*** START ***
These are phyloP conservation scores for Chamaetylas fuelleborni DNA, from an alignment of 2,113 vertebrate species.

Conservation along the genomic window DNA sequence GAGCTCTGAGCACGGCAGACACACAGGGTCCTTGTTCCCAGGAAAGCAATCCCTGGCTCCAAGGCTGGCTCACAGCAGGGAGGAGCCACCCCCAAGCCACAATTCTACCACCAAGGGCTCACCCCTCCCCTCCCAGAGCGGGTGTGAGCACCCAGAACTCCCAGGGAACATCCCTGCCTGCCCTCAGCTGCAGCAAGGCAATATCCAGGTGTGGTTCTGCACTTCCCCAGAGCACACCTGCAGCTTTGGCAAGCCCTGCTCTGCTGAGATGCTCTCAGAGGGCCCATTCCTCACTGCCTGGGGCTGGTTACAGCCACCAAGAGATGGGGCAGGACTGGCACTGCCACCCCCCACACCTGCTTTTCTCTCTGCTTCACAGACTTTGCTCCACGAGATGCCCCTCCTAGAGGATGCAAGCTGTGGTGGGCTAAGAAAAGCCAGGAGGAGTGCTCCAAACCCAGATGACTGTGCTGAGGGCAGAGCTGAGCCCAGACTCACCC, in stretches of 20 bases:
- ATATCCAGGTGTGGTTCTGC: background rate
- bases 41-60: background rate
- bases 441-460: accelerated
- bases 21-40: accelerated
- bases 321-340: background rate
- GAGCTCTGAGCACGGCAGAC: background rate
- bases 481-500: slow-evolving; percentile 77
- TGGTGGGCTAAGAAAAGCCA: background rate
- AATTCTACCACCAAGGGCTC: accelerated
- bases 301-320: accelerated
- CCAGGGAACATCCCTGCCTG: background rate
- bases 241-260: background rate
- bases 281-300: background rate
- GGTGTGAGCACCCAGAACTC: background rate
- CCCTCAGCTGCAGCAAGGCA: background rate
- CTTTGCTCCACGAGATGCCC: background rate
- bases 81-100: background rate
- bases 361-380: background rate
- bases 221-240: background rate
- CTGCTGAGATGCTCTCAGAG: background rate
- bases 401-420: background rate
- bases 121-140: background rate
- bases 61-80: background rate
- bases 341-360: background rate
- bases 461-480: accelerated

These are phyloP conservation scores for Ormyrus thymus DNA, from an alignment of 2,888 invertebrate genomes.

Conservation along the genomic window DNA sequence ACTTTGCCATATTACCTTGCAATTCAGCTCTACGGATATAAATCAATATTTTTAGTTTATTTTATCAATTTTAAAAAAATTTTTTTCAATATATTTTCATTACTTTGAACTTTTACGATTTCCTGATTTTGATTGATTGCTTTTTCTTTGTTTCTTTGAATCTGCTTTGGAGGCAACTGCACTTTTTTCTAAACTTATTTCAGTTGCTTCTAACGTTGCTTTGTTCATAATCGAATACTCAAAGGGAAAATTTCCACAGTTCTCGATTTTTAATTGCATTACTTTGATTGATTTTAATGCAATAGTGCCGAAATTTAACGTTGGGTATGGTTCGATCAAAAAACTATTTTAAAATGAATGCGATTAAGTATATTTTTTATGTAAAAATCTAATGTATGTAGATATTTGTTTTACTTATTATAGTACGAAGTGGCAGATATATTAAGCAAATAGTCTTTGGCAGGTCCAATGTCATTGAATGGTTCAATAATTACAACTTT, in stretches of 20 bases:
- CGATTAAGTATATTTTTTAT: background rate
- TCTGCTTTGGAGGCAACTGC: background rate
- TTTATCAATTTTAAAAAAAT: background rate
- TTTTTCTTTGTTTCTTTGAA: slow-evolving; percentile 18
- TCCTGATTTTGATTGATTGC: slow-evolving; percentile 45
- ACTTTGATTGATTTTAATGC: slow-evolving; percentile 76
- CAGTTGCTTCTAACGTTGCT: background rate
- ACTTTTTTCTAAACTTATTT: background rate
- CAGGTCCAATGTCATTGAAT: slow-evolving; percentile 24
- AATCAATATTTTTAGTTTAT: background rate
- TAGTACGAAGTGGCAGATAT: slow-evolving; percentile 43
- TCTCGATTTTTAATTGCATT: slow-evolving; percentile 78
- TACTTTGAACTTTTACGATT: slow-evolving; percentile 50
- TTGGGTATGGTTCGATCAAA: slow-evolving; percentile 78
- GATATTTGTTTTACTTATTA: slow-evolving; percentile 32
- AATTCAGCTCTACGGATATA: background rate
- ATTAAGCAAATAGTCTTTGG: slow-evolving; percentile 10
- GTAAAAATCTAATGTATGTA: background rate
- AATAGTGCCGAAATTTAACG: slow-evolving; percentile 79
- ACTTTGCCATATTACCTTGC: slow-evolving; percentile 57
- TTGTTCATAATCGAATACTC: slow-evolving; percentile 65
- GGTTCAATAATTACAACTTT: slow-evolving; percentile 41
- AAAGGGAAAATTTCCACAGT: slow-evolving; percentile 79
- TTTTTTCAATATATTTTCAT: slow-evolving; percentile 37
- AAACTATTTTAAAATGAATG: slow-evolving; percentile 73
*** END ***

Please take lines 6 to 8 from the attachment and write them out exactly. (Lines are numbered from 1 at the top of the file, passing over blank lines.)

- bases 21-40: accelerated
- bases 321-340: background rate
- GAGCTCTGAGCACGGCAGAC: background rate